My annual trek to Orlando included a round of golf with the good folks from Callaway Golf, giving me a chance to try some of the company’s new clubs and balls. While the really new stuff — like either of the prototype Fusion drivers being tested on tour, or the softer prototype HX Tour ball that Phil Mickelson is playing — stayed under wraps, there was still a wide berth of Berthas to put through their paces. Here’s one hacker’s opinion on Callaway’s latest products to hit the market, based on a morning of scramble golf.
Continue reading “2005 Callaway Golf New Products”
Victorious in 2004, European Ryder Cup Captain Bernhard Langer has withdrawn his name from captaincy in 2006.
Early in November of 2004, the United States chose Tom Lehman as its captain for the 2006 Ryder Cup. The European team has taken a bit longer to choose its leader for the 2006 campaign. Ryder Cup super-star Colin Montgomerie decided he’s not done trouncing American opponents and withdrew his name from consideration. This left three possible choices: Ian Woosnam, Nick Faldo, and Bernhard Langer. Better make that two. Now it appears Langer has decided he’s going to step aside and allow someone else to fill the position. Although Langer removed himself from the captain’s seat, he still has ambitions of being in Ireland saying, “I have every intention of being a playing member of the 2006 European team.” This comes as bittersweet news to American golf fans considering Langer’s 10 Ryder Cup appearances and 21-15-6 cumulative record.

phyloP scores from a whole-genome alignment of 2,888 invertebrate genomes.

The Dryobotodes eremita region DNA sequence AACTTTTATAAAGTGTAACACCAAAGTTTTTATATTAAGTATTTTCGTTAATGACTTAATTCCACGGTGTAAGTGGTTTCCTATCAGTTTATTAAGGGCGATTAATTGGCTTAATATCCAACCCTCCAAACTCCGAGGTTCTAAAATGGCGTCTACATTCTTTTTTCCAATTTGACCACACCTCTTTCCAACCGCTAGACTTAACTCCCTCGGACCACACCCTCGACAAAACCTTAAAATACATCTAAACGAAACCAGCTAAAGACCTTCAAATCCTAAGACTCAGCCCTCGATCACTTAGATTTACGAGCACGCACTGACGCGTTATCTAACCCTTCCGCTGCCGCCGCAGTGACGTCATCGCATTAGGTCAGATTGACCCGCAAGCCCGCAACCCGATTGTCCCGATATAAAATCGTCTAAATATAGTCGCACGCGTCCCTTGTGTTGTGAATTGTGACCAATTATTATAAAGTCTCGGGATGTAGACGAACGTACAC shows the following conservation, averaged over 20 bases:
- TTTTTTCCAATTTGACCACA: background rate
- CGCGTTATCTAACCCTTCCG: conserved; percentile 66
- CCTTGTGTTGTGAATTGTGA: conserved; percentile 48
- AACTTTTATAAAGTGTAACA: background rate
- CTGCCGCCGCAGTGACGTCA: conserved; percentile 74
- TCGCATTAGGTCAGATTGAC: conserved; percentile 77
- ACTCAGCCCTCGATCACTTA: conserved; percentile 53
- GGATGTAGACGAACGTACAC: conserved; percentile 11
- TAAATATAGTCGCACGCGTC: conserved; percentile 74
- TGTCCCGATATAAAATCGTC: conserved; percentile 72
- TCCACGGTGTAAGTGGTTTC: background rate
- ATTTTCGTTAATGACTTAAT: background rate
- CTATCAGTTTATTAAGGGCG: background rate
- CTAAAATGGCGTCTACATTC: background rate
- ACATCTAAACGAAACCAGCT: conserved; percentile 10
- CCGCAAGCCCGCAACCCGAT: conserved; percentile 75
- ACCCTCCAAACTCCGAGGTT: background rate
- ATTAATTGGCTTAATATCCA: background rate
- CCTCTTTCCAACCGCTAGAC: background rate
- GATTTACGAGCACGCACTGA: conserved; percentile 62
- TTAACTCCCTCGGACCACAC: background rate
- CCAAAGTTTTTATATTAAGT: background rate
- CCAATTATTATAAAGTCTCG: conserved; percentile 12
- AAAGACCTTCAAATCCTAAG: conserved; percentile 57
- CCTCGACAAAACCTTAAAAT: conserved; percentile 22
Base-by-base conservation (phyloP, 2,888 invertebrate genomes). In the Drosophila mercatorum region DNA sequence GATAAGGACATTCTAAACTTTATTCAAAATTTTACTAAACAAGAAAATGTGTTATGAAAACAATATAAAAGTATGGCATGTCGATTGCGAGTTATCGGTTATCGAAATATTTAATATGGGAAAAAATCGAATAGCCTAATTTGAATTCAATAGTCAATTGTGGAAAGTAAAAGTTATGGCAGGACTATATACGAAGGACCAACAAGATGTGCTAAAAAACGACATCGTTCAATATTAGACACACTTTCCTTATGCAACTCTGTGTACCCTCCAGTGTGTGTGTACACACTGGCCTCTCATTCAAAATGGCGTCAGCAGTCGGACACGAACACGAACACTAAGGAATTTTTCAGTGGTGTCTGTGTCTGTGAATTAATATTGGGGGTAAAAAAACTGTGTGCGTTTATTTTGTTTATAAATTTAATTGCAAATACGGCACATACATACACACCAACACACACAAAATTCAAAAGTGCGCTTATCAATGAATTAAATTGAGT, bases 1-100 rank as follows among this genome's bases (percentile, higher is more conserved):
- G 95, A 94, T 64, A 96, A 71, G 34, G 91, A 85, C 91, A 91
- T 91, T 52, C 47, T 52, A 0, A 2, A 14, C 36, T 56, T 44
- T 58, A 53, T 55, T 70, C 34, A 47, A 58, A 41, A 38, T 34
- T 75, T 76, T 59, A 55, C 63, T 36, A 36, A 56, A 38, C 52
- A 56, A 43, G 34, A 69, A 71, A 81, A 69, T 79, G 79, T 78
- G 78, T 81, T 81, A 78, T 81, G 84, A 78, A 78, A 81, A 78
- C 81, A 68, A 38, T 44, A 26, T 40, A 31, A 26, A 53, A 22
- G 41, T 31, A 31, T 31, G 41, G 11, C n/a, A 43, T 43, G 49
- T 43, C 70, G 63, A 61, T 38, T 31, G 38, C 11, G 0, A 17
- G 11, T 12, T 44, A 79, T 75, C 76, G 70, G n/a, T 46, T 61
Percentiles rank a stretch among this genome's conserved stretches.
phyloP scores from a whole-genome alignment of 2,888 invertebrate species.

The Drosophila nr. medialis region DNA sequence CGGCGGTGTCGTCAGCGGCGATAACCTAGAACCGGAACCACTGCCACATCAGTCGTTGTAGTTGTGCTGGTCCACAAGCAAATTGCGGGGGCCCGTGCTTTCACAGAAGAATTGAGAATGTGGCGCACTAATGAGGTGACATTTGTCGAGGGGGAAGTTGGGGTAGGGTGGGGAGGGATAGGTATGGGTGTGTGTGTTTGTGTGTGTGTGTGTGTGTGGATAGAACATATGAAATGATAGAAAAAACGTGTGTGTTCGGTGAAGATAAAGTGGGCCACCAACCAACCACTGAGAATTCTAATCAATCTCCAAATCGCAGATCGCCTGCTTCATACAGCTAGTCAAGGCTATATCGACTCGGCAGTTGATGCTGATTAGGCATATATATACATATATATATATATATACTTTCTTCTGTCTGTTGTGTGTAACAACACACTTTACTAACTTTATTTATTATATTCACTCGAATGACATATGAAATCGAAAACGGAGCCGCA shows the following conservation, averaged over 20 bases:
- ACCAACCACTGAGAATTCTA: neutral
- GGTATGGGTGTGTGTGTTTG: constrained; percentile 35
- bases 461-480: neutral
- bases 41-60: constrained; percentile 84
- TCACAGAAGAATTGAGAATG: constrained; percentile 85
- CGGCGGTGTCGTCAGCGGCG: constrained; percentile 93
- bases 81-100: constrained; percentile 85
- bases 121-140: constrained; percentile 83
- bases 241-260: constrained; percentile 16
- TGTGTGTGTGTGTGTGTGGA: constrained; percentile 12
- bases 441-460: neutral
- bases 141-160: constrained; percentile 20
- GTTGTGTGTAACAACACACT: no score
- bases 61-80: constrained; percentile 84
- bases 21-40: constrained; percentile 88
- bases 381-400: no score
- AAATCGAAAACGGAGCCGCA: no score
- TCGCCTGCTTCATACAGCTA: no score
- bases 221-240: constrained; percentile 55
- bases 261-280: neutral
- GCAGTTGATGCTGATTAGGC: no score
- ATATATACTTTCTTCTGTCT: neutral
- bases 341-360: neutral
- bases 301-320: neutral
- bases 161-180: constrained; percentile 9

Continue reading “Once is Enough for Langer”
Is the new standard of well manicured golf courses in America killing American golf?